Why Does Medical Research Matter?
Medical research generates great value to us all. By understanding diseases we can improve health and extend life. At Penn Neurosurgery, we conduct research studies to understand the mechanisms of brain and nervous system injury so we can improve diagnoses and provide new treatment approaches. Many of the neurosurgery research we perform focuses on repairing injuries and restoring function that otherwise might be permanently affected. Here are a few innovative studies underway at Penn.
Brain and Spine Research Studies at Penn
Developing a Blood Test for Brain Damage
Collaborating with national and international institutions, Penn is developing a prognostic blood test that would detect and measure neuronal proteins in the cerebrospinal fluid. These neuronal proteins, or biomarkers, could help identify higher risks of problems with brain function including cognitive difficulties and structural damage. This study is building toward the day when an athlete, accident victim, soldier, or other brain injury sufferer could undergo blood tests to predict the severity of the long-term impact--just as we can now correlate a high blood cholesterol level with future cardiac risk, for example.
Focusing on Nervous System Pathways after Brain Injury
Penn Neurosurgery's Center for Brain Injury and Repair is a recognized leader in building the evidence base so critically needed to guide decision-making in the aftermath of mild traumatic brain injury. Led by Doug Smith, M.D., research has been focused on understanding what happens in the brain at the moment of impact and what keeps happening in the 20 percent of those individuals who have long-term problems. Dr. Smith and his research colleagues were the first to show that the root cause of concussion is the stretching of the brain's axons. The team is working on the next generation of restorative therapies and mimicking the anatomy of what is missing to make people whole again including pioneering brain repair techniques that involve actually growing new axons outside the body in cell culture.
Unraveling the Physiology of Traumatic Brain Injury
Neurosurgeon Sean Grady, M.D., and neuroscientist John A. Wolf, Ph.D., are researching what changes are happening in important cognitive areas of the brain following a traumatic brain injury and whether we can predict who is likely to suffer long-term effects. To date, most research on the effects of brain injury has looked at the structural impact on the brains of deceased people or animals who suffered repeated head trauma. Dr. Grady is focused on developing a deeper understanding of how communication is disrupted in the living brain after concussion. By implanting electrodes and tracking activity in individuals post-injury, the team can measure both brain wave activity in the hippocampus using EEG and as a single-neuron activity. By understanding the neurophysiology, neurosurgeons can intervene earlier and develop drug therapies for post-concussion symptoms.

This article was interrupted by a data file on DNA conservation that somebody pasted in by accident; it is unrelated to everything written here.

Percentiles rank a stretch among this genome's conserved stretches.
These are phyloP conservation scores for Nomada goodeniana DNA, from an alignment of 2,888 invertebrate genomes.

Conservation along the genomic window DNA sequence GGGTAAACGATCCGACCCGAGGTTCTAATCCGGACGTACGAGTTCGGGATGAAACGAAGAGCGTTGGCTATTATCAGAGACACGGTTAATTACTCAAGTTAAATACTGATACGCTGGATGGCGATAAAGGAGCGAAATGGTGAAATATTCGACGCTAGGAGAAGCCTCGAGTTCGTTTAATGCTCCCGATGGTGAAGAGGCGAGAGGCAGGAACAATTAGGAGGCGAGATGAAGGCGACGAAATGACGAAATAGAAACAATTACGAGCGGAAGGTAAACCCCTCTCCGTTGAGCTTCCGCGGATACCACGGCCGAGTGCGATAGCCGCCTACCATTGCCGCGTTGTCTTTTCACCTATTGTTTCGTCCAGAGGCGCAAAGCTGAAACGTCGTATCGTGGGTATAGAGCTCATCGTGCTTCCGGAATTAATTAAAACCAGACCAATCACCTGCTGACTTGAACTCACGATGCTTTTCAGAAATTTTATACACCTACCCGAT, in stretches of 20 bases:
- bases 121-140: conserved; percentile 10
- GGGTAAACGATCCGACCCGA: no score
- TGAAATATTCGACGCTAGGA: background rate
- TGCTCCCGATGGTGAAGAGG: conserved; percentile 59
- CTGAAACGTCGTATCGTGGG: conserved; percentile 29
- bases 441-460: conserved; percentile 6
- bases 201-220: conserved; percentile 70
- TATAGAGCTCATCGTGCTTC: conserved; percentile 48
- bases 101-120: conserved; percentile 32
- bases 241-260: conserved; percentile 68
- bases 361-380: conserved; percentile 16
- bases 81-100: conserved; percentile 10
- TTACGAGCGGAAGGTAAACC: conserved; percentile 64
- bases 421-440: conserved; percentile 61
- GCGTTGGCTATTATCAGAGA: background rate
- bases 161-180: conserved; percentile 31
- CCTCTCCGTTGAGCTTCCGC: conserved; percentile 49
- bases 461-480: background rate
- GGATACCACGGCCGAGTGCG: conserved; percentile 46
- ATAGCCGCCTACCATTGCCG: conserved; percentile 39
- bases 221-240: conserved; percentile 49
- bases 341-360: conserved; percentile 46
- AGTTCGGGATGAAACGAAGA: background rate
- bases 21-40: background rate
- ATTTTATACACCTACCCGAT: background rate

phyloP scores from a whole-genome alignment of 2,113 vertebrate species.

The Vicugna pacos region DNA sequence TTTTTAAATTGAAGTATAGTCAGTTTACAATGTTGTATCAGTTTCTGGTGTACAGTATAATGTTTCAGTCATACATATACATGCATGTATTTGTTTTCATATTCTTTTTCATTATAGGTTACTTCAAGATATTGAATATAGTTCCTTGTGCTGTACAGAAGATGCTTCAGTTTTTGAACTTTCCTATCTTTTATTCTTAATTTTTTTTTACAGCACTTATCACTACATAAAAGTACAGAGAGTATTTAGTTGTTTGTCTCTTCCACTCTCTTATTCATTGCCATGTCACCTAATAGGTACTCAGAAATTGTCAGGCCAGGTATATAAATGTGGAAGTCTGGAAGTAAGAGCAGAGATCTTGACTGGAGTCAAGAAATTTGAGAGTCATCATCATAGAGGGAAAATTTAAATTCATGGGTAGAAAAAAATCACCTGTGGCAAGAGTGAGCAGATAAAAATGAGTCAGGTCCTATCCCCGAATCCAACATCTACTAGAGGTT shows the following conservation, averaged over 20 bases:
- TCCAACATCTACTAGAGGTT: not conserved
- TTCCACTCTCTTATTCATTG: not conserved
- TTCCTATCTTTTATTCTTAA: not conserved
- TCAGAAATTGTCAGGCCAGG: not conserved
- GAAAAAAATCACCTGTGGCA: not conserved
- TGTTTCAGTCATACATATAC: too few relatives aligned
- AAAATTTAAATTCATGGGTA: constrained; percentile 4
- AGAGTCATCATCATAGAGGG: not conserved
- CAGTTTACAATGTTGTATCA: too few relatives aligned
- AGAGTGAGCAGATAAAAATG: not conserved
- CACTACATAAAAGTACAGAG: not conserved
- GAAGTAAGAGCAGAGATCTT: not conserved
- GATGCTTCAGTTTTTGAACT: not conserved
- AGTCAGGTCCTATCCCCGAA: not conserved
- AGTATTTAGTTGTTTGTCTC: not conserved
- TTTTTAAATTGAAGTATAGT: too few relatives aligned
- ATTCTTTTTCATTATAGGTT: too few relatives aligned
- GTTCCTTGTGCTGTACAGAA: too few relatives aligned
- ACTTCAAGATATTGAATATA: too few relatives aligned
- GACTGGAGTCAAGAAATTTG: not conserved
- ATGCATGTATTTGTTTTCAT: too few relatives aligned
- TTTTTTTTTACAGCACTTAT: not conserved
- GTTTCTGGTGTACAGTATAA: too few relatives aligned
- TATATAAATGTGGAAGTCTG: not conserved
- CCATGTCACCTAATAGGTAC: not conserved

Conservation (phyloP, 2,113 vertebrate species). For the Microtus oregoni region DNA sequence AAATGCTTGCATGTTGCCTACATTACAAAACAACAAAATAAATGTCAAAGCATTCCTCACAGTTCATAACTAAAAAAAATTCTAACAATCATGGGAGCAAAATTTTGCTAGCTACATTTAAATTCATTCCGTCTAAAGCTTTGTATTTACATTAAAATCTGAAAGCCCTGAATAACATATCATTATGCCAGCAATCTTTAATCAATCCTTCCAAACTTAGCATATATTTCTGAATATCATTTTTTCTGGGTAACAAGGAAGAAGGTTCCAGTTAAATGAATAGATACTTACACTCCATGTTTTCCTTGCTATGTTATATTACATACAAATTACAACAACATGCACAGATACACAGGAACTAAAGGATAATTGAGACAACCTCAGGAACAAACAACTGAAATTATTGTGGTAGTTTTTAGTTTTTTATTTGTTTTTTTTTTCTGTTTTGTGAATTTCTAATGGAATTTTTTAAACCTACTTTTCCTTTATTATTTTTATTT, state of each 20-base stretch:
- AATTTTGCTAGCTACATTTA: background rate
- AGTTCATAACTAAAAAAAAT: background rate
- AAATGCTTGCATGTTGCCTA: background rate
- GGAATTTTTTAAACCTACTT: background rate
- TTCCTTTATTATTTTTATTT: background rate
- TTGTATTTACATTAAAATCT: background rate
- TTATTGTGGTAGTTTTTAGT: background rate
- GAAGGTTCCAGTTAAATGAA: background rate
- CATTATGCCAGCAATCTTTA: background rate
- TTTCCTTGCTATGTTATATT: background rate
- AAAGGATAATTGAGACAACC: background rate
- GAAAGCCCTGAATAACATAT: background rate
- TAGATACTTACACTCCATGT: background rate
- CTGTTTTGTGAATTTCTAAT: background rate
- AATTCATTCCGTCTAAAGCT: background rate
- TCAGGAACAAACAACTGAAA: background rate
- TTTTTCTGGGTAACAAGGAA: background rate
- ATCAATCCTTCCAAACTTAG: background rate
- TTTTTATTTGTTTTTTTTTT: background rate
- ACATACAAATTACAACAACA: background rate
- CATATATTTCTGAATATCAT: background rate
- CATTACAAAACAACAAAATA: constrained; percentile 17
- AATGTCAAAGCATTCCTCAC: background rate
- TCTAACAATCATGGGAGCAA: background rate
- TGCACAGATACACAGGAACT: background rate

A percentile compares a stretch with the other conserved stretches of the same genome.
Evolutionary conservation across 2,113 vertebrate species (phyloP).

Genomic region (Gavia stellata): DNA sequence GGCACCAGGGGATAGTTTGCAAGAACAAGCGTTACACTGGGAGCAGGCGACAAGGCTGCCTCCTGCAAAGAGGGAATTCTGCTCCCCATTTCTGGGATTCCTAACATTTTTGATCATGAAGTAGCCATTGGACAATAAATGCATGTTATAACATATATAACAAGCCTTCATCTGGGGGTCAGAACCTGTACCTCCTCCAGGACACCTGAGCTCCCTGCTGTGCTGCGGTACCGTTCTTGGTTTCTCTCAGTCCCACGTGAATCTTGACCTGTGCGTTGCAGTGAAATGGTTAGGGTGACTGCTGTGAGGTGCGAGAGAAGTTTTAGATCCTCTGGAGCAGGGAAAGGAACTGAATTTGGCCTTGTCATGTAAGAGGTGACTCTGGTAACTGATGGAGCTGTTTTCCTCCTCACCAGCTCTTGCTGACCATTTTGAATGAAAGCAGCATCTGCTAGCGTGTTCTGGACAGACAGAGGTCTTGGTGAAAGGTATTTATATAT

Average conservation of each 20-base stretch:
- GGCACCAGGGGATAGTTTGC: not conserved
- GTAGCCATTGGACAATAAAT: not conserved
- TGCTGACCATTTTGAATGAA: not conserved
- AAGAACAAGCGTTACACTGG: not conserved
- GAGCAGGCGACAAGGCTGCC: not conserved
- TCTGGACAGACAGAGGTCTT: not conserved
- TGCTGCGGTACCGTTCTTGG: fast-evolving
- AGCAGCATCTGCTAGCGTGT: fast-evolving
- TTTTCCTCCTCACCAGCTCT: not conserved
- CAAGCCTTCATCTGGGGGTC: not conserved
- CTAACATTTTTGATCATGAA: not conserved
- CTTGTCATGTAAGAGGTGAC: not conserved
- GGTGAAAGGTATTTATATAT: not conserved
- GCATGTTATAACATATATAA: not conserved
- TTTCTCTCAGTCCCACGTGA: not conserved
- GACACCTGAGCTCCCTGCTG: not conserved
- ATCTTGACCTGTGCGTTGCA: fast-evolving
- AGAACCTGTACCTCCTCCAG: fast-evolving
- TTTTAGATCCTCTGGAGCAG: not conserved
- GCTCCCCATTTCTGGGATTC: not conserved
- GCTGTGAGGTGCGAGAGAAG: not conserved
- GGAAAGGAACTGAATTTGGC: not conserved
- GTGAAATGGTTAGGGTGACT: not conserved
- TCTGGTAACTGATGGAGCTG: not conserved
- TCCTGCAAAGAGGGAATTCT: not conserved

Restoring Communication Between Brain and Body
Neurosurgeon Tim Lucas,M.D., Ph.D., and senior investigative scientist Andrew Richardon, Ph.D., are paving the way toward more advanced treatments for paralysis by researching ways to "bypass" interrupted circuitry in the brain caused by conditions such as spinal cord injury or stroke. The team has created a system of small wearable devices that can communicate with each other wirelessly to generate sensations and movements artificially. This revolutionary approach holds forth the promise of a day when paralyzed people could move their limbs.
Brain-Mapping Technology at Penn
Neurosurgeons at the Penn Brain Tumor Center are using a revolutionary brain mapping technology that can visualize white matter tracts, the bundles of nerve fibers that carry messages throughout the brain. Diffusion Tensor Imaging, or DTI, works by measuring the direction in which fluid moves within the brain, gathering data to help determine the location and function of different brain fiber clusters. Advanced diffusion tractography software then uses that data to produce 2D or 3D maps of the brain that reveal its internal wiring. This technology is especially helpful for removing brain tumors and sparing healthy brain tissue in the process.
Glowing Tumor or Fluorescence-Guided Surgery
Neurosurgeon John Y.K. Lee, M.D., is investigating the use of an injectable fluorescent material that is taken up by cancer cells and renders them visible using an infrared camera. Higher grade brain tumors such as glioblastomas are known for spreading throughout the brain even after the tumor is successfully removed. By injecting a fluorescent dye, surgeons will be able to see and remove the tiniest cancer deposits.